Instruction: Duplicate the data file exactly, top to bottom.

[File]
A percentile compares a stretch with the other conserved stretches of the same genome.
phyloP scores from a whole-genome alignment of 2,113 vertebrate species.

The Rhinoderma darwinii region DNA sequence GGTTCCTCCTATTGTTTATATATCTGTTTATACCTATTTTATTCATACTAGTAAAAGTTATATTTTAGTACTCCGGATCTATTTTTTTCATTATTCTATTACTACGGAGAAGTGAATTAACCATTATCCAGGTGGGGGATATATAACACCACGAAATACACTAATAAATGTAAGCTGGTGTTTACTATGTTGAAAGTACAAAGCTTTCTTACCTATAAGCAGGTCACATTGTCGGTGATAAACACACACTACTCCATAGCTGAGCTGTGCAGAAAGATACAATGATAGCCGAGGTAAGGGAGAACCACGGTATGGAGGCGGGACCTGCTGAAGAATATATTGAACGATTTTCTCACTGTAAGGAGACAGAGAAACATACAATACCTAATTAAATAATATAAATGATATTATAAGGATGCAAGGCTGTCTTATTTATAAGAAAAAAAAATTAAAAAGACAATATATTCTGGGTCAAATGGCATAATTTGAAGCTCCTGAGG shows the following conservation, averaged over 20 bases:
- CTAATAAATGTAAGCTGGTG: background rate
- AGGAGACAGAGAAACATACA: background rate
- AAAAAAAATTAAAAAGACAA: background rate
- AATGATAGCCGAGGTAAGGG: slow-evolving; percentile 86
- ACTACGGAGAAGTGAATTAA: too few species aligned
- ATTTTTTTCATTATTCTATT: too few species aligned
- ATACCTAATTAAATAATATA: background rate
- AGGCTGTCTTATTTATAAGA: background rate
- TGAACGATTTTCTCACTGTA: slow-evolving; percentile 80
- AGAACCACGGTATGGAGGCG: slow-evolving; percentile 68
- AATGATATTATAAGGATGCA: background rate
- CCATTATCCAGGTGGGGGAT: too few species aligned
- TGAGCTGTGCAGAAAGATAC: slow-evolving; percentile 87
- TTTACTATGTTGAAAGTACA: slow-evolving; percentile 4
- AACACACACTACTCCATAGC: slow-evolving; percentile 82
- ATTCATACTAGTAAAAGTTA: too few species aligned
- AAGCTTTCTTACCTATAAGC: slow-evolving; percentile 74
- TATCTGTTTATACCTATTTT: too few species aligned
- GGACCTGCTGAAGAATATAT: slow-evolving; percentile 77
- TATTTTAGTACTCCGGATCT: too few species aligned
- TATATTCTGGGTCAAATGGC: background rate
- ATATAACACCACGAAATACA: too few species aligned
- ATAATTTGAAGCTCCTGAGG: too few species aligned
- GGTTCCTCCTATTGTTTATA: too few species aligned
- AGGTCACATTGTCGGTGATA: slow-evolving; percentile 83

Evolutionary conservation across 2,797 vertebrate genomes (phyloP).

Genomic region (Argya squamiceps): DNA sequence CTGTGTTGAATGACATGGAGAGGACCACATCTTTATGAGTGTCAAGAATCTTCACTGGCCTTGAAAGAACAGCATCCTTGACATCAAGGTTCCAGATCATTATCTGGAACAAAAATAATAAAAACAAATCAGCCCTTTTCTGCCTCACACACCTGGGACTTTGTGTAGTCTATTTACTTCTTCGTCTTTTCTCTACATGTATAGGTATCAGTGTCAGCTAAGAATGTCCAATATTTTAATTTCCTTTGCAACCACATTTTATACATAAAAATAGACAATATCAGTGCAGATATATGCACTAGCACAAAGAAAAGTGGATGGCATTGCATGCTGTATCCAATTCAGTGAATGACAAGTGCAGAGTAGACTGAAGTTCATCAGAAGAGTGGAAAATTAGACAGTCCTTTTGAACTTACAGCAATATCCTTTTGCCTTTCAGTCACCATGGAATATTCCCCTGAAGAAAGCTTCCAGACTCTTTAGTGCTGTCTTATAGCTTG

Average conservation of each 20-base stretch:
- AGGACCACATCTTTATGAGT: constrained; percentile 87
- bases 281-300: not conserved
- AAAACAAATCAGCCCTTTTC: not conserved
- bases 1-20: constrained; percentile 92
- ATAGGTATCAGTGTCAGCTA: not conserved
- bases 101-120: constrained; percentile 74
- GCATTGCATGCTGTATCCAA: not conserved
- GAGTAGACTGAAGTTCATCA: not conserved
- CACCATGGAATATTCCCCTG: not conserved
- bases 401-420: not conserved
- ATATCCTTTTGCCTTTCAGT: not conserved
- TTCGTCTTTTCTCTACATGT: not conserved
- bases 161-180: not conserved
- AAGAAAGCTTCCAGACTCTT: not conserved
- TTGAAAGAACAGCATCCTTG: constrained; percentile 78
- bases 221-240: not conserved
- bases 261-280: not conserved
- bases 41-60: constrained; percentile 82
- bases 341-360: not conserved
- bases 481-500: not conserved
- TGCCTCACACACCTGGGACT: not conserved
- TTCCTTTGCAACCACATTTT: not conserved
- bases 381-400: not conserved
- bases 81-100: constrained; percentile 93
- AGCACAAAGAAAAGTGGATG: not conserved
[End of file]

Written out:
A percentile compares a stretch with the other conserved stretches of the same genome.
phyloP scores from a whole-genome alignment of 2,113 vertebrate species.

The Rhinoderma darwinii region DNA sequence GGTTCCTCCTATTGTTTATATATCTGTTTATACCTATTTTATTCATACTAGTAAAAGTTATATTTTAGTACTCCGGATCTATTTTTTTCATTATTCTATTACTACGGAGAAGTGAATTAACCATTATCCAGGTGGGGGATATATAACACCACGAAATACACTAATAAATGTAAGCTGGTGTTTACTATGTTGAAAGTACAAAGCTTTCTTACCTATAAGCAGGTCACATTGTCGGTGATAAACACACACTACTCCATAGCTGAGCTGTGCAGAAAGATACAATGATAGCCGAGGTAAGGGAGAACCACGGTATGGAGGCGGGACCTGCTGAAGAATATATTGAACGATTTTCTCACTGTAAGGAGACAGAGAAACATACAATACCTAATTAAATAATATAAATGATATTATAAGGATGCAAGGCTGTCTTATTTATAAGAAAAAAAAATTAAAAAGACAATATATTCTGGGTCAAATGGCATAATTTGAAGCTCCTGAGG shows the following conservation, averaged over 20 bases:
- CTAATAAATGTAAGCTGGTG: background rate
- AGGAGACAGAGAAACATACA: background rate
- AAAAAAAATTAAAAAGACAA: background rate
- AATGATAGCCGAGGTAAGGG: slow-evolving; percentile 86
- ACTACGGAGAAGTGAATTAA: too few species aligned
- ATTTTTTTCATTATTCTATT: too few species aligned
- ATACCTAATTAAATAATATA: background rate
- AGGCTGTCTTATTTATAAGA: background rate
- TGAACGATTTTCTCACTGTA: slow-evolving; percentile 80
- AGAACCACGGTATGGAGGCG: slow-evolving; percentile 68
- AATGATATTATAAGGATGCA: background rate
- CCATTATCCAGGTGGGGGAT: too few species aligned
- TGAGCTGTGCAGAAAGATAC: slow-evolving; percentile 87
- TTTACTATGTTGAAAGTACA: slow-evolving; percentile 4
- AACACACACTACTCCATAGC: slow-evolving; percentile 82
- ATTCATACTAGTAAAAGTTA: too few species aligned
- AAGCTTTCTTACCTATAAGC: slow-evolving; percentile 74
- TATCTGTTTATACCTATTTT: too few species aligned
- GGACCTGCTGAAGAATATAT: slow-evolving; percentile 77
- TATTTTAGTACTCCGGATCT: too few species aligned
- TATATTCTGGGTCAAATGGC: background rate
- ATATAACACCACGAAATACA: too few species aligned
- ATAATTTGAAGCTCCTGAGG: too few species aligned
- GGTTCCTCCTATTGTTTATA: too few species aligned
- AGGTCACATTGTCGGTGATA: slow-evolving; percentile 83

Evolutionary conservation across 2,797 vertebrate genomes (phyloP).

Genomic region (Argya squamiceps): DNA sequence CTGTGTTGAATGACATGGAGAGGACCACATCTTTATGAGTGTCAAGAATCTTCACTGGCCTTGAAAGAACAGCATCCTTGACATCAAGGTTCCAGATCATTATCTGGAACAAAAATAATAAAAACAAATCAGCCCTTTTCTGCCTCACACACCTGGGACTTTGTGTAGTCTATTTACTTCTTCGTCTTTTCTCTACATGTATAGGTATCAGTGTCAGCTAAGAATGTCCAATATTTTAATTTCCTTTGCAACCACATTTTATACATAAAAATAGACAATATCAGTGCAGATATATGCACTAGCACAAAGAAAAGTGGATGGCATTGCATGCTGTATCCAATTCAGTGAATGACAAGTGCAGAGTAGACTGAAGTTCATCAGAAGAGTGGAAAATTAGACAGTCCTTTTGAACTTACAGCAATATCCTTTTGCCTTTCAGTCACCATGGAATATTCCCCTGAAGAAAGCTTCCAGACTCTTTAGTGCTGTCTTATAGCTTG

Average conservation of each 20-base stretch:
- AGGACCACATCTTTATGAGT: constrained; percentile 87
- bases 281-300: not conserved
- AAAACAAATCAGCCCTTTTC: not conserved
- bases 1-20: constrained; percentile 92
- ATAGGTATCAGTGTCAGCTA: not conserved
- bases 101-120: constrained; percentile 74
- GCATTGCATGCTGTATCCAA: not conserved
- GAGTAGACTGAAGTTCATCA: not conserved
- CACCATGGAATATTCCCCTG: not conserved
- bases 401-420: not conserved
- ATATCCTTTTGCCTTTCAGT: not conserved
- TTCGTCTTTTCTCTACATGT: not conserved
- bases 161-180: not conserved
- AAGAAAGCTTCCAGACTCTT: not conserved
- TTGAAAGAACAGCATCCTTG: constrained; percentile 78
- bases 221-240: not conserved
- bases 261-280: not conserved
- bases 41-60: constrained; percentile 82
- bases 341-360: not conserved
- bases 481-500: not conserved
- TGCCTCACACACCTGGGACT: not conserved
- TTCCTTTGCAACCACATTTT: not conserved
- bases 381-400: not conserved
- bases 81-100: constrained; percentile 93
- AGCACAAAGAAAAGTGGATG: not conserved